How to Negotiate Closing Costs

Closing on a house can come with a lot of additional costs. A closing involves loan costs, legal costs, and title costs.

This article may contain affiliate links where we earn a commission from qualifying purchases.

Closing on a house can come with a lot of additional costs. A closing involves loan costs, legal costs, and title costs.

Before you close on a home, it is important to know what costs are included in the closing, which ones you can negotiate, and how to negotiate those costs to reduce the amount you have to pay.

You can avoid high per diem interest by closing at the end of the month. You can also lower closing costs by getting quotes from vendors other than the ones on the loan estimate form. Finally, some homebuyers decide to include closing costs in their loan.

The information comes from real estate agencies and financial institutions. In addition, here is a spreadsheet of the average home sales price and the closing costs for all 50 states.

Table of Contents

What Are Closing Costs?

Closing costs are the costs associated with finalizing a real estate transaction. They include costs associated with the loan, title, and legalities of the deal. Costs may include title searches and insurance, taxes, deed recording fees, credit report charges, appraisal fees, origination fees, discount points, and more. The exact closing cost inclusions will vary depending on the state where the real estate is located.

The closing costs are implemented when the title is transferred to the buyer. Typically, homebuyers will pay between 2 percent and 5 percent of the purchase price. However, the closing costs can legally be paid for by either the buyer or the seller.

The law requires lenders to give a loan estimate that states the closing costs on the property as well. This loan estimate must be provided to the borrower within three days of the loan application being taken by the lender. Also, at least three days before the closing, the lender should always give a disclosure statement that outlines all of the closing fees. The fees may have changed and the final fees will be provided on the disclosure statement.

Origination fees are the fees that a bank charges in order to create the loan. Usually, the origination fees will be around 1 percent of the mortgage. In addition, if your down payment is less than 20 percent of the purchase price, you will have to pay an additional fee for private mortgage insurance.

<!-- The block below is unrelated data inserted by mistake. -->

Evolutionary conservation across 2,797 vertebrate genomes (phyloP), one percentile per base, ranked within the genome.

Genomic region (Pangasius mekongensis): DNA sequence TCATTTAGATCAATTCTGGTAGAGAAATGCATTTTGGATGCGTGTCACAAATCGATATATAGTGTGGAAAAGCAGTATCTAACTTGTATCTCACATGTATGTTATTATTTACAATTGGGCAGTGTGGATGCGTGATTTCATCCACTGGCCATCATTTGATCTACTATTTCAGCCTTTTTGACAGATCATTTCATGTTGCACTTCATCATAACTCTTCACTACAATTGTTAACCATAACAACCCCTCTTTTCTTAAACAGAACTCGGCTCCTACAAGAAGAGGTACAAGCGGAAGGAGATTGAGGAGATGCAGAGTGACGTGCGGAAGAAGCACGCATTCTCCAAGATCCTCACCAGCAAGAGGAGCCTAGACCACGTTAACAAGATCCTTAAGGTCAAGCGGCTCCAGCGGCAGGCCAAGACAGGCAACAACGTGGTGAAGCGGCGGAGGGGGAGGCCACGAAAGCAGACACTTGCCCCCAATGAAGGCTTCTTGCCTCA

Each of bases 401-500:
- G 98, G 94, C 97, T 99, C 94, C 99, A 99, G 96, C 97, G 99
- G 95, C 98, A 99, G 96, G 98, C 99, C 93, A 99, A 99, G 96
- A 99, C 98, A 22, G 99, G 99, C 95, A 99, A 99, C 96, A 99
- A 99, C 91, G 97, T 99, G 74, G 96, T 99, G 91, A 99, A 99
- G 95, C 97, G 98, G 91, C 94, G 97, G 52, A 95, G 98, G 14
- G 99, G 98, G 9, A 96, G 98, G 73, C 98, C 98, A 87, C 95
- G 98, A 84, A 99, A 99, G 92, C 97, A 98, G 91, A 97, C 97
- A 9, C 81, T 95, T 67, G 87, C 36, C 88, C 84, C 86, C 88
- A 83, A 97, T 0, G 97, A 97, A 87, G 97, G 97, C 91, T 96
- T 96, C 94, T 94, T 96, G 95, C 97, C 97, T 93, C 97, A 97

Title insurance will protect the lender from any claims against the house. It also protects the buyer from past contractors making claims. Lenders will typically also require an appraisal. Local governments have recording fees and taxes. These fees by the local government are issued so that they can record the real estate transaction. The transfer taxes differ depending on the state.

The application fee is another one you can expect to see on the disclosure. This is charged by the lender so that they are able to process your application for the mortgage. You may also see an attorney fee. This is the fee that is charged by a real estate attorney for reviewing and preparing the real estate transaction agreements and contracts. Not every state requires an attorney for a real estate transaction. You may also notice that there is an escrow fee, also called a closing fee. This is paid to the title company, escrow company, or attorney that handles the closing of the real estate transaction.

The credit report fee and courier fee are also typical for a real estate close. The courier fee helps to expedite the transportation of paper documentation. You will not have to pay a courier fee if you are closing on the property digitally. Some lenders also require a deposit that covers two months of mortgage insurance and property tax. This will be called the escrow deposit.

You will also have to pay homeowner’s insurance and homeowner’s association transfer fees. A lender often requires the homebuyer to pay the first year for the homeowner’s insurance premium at the closing of the deal. If you are purchasing a townhouse, condominium, or a property in a planned development you have to join the homeowner’s association and pay a transfer fee at closing. This transfer fee is associated with the costs of switching the ownership of the property.